Absolutely. I fully support the idea of delaying until 70, I’ll be doing it myself. What I am trying to say is, there is no universal algorithm that provides the guaranteed best strategy for everyone. Yet, people are looking for a simple, fixed answer to a very open-ended question “what is the best course of action, always and no matter what?” Heck, they don’t even agree on the definition of “the best outcome”, in the first place. Is it being able to spend more $$ daily, or is it leaving more to their kids, or just extracting more from the government over the rest of their life?
        People will always object to the “delay to 70” strategy with examples like “Bob died at 70 and it didn’t work out for him, so the strategy is wrong”. It’s difficult to explain to them, that nobody said the strategy was 100% right, in the first place. The strategy only tends to be right on average, assuming the average life expectancy etc etc. But in the eyes of those people, even the statistically low chance of failure does discredit the strategy, anyway. That’s because they thought you were offering them a 100% winning formula, for any scenario in life. Which we all understand, you never claimed it to be.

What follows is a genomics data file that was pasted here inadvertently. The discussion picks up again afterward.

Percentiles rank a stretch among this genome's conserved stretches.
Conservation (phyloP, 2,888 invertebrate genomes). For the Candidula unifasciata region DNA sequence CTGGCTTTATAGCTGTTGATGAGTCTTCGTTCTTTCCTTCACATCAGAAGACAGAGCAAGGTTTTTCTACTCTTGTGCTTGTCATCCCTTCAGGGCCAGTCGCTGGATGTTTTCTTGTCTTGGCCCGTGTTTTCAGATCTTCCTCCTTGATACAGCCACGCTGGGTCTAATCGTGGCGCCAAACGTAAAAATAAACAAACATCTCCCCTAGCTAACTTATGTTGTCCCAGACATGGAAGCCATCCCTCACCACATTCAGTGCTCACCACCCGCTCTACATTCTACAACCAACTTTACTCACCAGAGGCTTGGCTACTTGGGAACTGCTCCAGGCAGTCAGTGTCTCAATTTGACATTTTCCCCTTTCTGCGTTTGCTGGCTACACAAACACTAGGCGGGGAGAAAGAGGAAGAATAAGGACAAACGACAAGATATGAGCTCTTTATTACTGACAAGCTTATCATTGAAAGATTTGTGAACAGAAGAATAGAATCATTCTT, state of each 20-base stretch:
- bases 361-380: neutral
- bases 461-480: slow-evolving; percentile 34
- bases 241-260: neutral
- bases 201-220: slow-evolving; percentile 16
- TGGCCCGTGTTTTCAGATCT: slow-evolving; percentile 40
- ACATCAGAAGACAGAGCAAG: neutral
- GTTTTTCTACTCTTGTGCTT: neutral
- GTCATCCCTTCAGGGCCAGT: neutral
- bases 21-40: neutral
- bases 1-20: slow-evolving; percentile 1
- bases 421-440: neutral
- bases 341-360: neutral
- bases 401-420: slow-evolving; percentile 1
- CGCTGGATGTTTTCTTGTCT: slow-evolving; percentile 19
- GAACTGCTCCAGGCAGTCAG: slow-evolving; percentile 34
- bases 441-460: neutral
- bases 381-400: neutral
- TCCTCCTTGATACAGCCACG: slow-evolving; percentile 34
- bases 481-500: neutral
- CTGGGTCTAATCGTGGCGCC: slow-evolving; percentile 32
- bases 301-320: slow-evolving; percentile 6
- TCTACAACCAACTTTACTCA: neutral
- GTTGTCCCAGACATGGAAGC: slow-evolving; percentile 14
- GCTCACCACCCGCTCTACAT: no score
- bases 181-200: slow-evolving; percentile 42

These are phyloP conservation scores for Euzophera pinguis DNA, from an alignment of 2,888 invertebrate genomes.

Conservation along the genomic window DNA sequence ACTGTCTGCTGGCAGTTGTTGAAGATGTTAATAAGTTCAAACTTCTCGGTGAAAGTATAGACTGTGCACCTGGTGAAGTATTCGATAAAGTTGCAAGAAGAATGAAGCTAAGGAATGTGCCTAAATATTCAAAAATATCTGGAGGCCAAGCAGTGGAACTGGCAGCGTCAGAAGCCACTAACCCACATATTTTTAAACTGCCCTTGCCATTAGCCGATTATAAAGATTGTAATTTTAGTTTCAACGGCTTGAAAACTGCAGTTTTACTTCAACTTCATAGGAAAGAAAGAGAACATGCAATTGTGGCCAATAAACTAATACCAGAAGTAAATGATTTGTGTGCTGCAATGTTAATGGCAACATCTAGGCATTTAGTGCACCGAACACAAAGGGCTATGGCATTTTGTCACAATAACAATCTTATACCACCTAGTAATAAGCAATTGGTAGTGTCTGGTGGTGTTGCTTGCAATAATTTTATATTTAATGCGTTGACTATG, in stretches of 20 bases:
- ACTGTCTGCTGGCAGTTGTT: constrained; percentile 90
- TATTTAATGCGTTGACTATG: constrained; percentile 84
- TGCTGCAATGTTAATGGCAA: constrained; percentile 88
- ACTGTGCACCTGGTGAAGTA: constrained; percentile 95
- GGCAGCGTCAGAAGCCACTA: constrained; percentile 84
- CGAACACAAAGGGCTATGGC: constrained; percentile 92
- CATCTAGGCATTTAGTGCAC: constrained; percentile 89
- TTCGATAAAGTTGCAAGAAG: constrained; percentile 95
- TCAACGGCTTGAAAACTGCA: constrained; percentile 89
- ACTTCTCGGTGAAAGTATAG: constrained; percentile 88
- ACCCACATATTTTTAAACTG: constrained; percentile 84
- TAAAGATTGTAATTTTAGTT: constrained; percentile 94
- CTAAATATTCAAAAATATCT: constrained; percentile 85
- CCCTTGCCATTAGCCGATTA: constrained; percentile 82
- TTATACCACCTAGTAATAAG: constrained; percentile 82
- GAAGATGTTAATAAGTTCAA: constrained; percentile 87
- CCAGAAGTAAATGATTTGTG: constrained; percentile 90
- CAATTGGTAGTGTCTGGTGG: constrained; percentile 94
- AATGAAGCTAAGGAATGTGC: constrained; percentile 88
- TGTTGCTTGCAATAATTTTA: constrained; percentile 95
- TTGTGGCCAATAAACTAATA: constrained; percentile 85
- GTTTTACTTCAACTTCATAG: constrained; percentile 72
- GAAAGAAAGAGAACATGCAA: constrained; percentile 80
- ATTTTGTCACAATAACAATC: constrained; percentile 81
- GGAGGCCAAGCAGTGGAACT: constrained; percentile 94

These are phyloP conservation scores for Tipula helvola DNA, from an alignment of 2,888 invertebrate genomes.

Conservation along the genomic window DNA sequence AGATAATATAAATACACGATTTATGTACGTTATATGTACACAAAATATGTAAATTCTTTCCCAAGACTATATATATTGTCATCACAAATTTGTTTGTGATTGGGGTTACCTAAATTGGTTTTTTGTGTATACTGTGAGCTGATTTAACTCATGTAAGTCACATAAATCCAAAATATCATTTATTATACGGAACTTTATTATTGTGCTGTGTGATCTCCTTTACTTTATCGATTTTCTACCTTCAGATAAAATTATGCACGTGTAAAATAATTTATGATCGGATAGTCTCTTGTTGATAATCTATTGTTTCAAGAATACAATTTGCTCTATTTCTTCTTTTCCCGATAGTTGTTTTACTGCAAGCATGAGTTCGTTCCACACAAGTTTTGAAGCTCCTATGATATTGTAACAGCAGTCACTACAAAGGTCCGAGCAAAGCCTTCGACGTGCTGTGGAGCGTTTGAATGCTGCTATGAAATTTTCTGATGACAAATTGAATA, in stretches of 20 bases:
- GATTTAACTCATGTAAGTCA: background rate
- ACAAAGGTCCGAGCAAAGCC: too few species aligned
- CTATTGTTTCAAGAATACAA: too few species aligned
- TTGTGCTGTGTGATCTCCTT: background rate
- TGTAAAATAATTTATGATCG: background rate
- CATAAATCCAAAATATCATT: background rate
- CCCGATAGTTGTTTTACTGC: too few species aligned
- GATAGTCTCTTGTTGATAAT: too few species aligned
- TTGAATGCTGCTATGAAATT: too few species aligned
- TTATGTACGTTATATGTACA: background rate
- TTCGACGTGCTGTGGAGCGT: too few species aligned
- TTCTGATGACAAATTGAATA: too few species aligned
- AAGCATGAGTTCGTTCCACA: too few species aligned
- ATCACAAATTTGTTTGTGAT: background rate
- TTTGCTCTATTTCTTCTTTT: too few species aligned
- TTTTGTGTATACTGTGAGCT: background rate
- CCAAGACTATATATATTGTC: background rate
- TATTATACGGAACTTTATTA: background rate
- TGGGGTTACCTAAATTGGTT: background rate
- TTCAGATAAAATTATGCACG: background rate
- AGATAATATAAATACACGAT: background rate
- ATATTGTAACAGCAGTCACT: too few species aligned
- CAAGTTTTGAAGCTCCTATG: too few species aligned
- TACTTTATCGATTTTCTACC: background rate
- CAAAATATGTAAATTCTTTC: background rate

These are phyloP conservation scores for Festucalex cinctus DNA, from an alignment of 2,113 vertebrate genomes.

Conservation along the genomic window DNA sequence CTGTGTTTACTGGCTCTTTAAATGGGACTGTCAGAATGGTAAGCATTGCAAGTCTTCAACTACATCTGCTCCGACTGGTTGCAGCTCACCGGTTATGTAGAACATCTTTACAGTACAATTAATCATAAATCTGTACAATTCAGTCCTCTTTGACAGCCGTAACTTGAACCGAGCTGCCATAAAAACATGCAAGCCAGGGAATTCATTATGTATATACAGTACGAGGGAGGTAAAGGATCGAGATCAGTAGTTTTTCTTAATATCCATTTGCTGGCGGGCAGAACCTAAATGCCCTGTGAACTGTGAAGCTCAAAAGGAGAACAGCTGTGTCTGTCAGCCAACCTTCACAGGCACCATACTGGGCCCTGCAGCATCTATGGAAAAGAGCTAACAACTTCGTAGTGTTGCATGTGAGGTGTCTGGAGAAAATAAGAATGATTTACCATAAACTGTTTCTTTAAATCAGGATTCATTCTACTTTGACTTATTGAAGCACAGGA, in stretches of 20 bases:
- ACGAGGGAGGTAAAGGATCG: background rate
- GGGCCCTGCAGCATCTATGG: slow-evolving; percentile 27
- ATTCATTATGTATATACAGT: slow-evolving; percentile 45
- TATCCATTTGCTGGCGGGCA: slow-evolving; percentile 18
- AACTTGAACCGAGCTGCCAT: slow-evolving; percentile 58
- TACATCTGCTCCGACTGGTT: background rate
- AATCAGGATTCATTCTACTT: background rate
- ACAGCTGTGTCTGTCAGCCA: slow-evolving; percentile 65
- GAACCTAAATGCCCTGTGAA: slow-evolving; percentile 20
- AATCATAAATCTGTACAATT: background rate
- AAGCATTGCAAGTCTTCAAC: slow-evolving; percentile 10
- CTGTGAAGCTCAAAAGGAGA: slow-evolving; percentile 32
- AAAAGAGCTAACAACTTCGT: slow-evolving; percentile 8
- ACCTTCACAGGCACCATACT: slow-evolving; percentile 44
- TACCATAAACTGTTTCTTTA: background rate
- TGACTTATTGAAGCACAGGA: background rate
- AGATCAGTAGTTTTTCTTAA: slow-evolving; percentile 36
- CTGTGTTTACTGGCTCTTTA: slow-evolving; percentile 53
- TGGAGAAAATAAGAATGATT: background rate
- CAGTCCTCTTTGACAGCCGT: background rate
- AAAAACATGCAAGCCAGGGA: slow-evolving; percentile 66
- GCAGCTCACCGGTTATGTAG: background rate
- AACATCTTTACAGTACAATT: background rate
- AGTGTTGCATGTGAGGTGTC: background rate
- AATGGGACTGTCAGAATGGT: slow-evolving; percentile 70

9. Garth on March 13, 2022 at 11:47 am

    The first “logic” is indeed flawed unless you fully intend to die young.

  10. Jake on March 13, 2022 at 12:06 pm

    I retired at age 53.

    My breakeven on CPP timing is 80.

    If I live to 80+ then delaying CPP to 70 was a good idea.

    Problem is, when I approach 60, I may need a crystal ball to tell me if I will live beyond 80.

    I will let cash flow projections from my RSP meltdown dictate how long I delay CPP and OAS

    • Robb Engen on March 13, 2022 at 12:20 pm

      Hi Jake, I like this approach. It’s not like you decided at age 53 to take CPP at 70 and that decision is set in stone. You plan to take CPP at 70 because that should lead to more lifetime income. But of course each year you evaluate your own circumstances (health and financial) to make sure that you can and should continue to defer your CPP. Maybe you take it at 68 or 69 just because you’re comfortable with your retirement plan and no longer need to “optimize” the income.